It took more than an hour for a rural Lincolnville woman to reach a hospital after suffering a cardiac arrest early Saturday. At 2:56 a.m., county dispatchers called for Tampa ambulance to go to the 2500 block of 270th Rd., about 4 ½ miles southeast of Lincolnville.

  • Commissioners called corrupt by former employee

    A former county bridge supervisor confronted county commissioners Tuesday about a bridge inspection trip he claimed constituted an illegal meeting. Larry Cushenbery had his say about the way commissioners do business at the end of the meeting, following a 20-minute executive session called to discuss potential litigation.

  • Victim escapes domestic abuse

    A victim of domestic abuse escaped a Hillsboro home dressed only in a towel Friday afternoon. “When you leave, you leave the way you were dressed,” said Hillsboro police chief Dan Kinning.

  • Stalking indicators up in 2016

    The 40 court petitions seeking protection from abuse or protection from stalking filed in county court last year exceeded the number filed in any of the previous 10 years. 2014 was the lowest year, with 17 petitions filed, according to a Kansas Bureau of Investigation report released last week.

  • Marion, Hillsboro wage food fight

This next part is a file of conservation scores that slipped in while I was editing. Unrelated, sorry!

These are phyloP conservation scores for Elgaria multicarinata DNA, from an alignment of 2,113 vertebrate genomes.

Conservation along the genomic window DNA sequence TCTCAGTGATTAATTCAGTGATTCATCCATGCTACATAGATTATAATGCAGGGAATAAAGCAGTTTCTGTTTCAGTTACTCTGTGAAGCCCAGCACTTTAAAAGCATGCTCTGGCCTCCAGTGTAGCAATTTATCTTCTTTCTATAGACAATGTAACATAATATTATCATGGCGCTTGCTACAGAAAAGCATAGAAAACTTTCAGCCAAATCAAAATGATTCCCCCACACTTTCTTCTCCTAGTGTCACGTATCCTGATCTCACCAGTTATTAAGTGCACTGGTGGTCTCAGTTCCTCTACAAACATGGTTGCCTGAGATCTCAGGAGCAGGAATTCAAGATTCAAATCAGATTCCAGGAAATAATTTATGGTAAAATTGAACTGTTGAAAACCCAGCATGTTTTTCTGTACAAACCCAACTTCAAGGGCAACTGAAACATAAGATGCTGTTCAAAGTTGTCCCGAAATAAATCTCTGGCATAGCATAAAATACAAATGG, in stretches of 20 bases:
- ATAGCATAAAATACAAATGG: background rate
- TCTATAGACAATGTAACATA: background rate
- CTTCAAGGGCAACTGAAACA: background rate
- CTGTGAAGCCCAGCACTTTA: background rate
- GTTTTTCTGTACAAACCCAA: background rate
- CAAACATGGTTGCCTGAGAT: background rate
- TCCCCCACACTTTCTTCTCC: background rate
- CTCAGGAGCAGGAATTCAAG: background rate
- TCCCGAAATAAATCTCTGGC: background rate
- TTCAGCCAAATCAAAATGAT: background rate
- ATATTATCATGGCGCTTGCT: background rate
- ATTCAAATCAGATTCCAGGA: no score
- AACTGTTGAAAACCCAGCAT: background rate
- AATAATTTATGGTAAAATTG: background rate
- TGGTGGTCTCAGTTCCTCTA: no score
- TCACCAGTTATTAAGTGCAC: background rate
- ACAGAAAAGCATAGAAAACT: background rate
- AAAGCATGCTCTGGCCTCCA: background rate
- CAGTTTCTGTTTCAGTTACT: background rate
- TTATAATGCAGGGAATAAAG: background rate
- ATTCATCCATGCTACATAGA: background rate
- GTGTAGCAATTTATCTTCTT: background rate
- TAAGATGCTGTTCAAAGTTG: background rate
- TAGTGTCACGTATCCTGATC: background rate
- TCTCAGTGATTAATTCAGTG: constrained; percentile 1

A friendly fight is being waged between Marion and Hillsboro to see which can collect the most food through Nov. 17. Grocery donations will be weighed and credited to each community. Each dollar of cash donations will count as a pound of food.

  • Money returned to owners by Kansas state treasurer

    With over $470,000 of unclaimed property in the county, some residents were bound to walk away from the courthouse happy when the state treasurer visited Friday. Debbie Bowman was one of them.

OTHER HEADLINES

  • Trump gets no respect at meeting

    A Halloween visit from the president provided comic relief during Tuesday’s county commission meeting. A man wearing a Donald Trump mask stood in the door to introduce himself and talk to commissioners.

  • Hot chili to be served by firemen

    If the chili is too hot at Tampa Saturday, firefighters will be on hand to put out the fire. The fundraiser is being held in conjunction with the first-ever Tampa Trail Fest, a celebration of Tampa’s Santa Fe Trail history. Tampa was one of the towns along the trail.